• Erin Zaranec

2018 Reads: Books 46-50


Hope Jahren is a badass. Through the course of her career, she's built three laboratories from the ground up. She studies trees, flowers, seeds, and soil and does a magnificent job writing about the sanctuary she's found in science.


This book weaves together wonderful stories from Jahren's life - from growing up in rural Minnesota to creating an amazing relationship with her lab partner, Bill. I never knew what it took to make it in the world of science - let alone what it took to open your own lab!


Even if you're not a science freak, Jahren's story is captivating read.


Ever wonder what its like to spend a year in space? Scott Kelly takes the reader aboard the International Space Station and his journey to get there. From growing up in a rough-and-tumble childhood to breaking records and advancing scientific knowledge for years to come.


I adore Scott Kelly. I had the opportunity to hear him speak at a conference after his year in space and he only added excitement to my childhood dream of soaring high above the skies. He is a natural storyteller and tells the ups and downs of being in space for a year. Kelly was determined to make his dreams come true and did just that. Even if you didn’t dream of gearing up to see the moon, Kelly’s book will be sure to capture your interest.


This book moved me beyond words. Connors was on assignment for The Cleveland Plain Dealer when she was held at knife point and raped in a college theater.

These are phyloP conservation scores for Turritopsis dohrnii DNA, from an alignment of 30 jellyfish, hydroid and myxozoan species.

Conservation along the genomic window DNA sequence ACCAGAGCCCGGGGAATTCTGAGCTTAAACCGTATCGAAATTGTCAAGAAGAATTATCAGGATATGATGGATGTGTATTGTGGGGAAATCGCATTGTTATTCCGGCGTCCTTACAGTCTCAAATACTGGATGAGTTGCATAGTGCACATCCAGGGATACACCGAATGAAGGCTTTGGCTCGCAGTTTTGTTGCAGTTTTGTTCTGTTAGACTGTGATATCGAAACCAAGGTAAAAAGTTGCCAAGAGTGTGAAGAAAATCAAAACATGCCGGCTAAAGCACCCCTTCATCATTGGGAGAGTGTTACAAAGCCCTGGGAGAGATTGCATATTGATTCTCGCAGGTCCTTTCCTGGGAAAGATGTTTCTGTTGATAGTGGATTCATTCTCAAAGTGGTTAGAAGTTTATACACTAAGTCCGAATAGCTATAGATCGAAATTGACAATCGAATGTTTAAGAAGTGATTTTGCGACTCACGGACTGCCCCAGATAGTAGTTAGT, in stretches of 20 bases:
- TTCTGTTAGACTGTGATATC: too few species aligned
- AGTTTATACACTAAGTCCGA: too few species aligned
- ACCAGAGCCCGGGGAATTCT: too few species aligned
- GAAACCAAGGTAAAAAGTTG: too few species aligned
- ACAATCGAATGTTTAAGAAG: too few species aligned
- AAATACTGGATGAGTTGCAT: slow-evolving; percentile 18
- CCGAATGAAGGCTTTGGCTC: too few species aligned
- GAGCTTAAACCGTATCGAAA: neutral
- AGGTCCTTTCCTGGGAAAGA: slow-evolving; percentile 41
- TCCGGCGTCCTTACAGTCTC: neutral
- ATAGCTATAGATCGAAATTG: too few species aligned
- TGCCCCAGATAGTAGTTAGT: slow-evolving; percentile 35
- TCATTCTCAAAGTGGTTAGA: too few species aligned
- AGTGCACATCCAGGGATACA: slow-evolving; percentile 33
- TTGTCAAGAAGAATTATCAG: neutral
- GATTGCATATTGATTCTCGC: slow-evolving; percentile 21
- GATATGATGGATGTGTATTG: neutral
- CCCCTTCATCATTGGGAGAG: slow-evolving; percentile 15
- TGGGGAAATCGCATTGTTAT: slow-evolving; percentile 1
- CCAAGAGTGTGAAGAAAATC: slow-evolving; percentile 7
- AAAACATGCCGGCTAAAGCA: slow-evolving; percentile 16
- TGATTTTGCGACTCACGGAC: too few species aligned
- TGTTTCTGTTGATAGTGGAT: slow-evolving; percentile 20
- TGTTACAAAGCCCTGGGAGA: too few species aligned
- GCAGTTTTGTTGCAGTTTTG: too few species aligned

More than two decades later, her daughter is preparing to go to college and Connors finds her trauma resurfacing. While telling her children about her experience, she realized she needed to know more about her experience herself.


This book is an account of Connors mission to understand her own trauma - but also understand the man who caused the trauma in her life. As a journalist, Connors writing and research is superb. Her personal story is one that I believe needs to be shared.


This book will have you laughing, nodding, and snickering along. Filled with Evans' writing and her adorable sketches, it is a quick read that covers so many topics.


From life with Obsessive Compulsive Disorder and depression to dating and credit card debt - Evans covers it all with a positive, fun, and upbeat attitude.


It reminded me a bit of previous read, Furiously Happy, and I feel like the authors could totally be friends.


Not quite a memoir but not quite a novel, either. W. Kamau Bell takes a humorous approach to issues ranging from race relations to fatherhood. He writes of his personal experiences growing up with a mother and a father who lived vastly different lives, his interracial marriage, and raising young Black girls who have Doc McStuffins to look up to.


I first found out about W. Kamau Bell after his CNN show, United Shades of America, appeared on Netflix. From episode one, I knew I liked his humor, honesty, and vulnerability with his audience. He uses humor to explore issues that shock, bring about tension and have an impact on day-to-day life in America. He’s a natural storyteller and the variety of topics made it an easy read.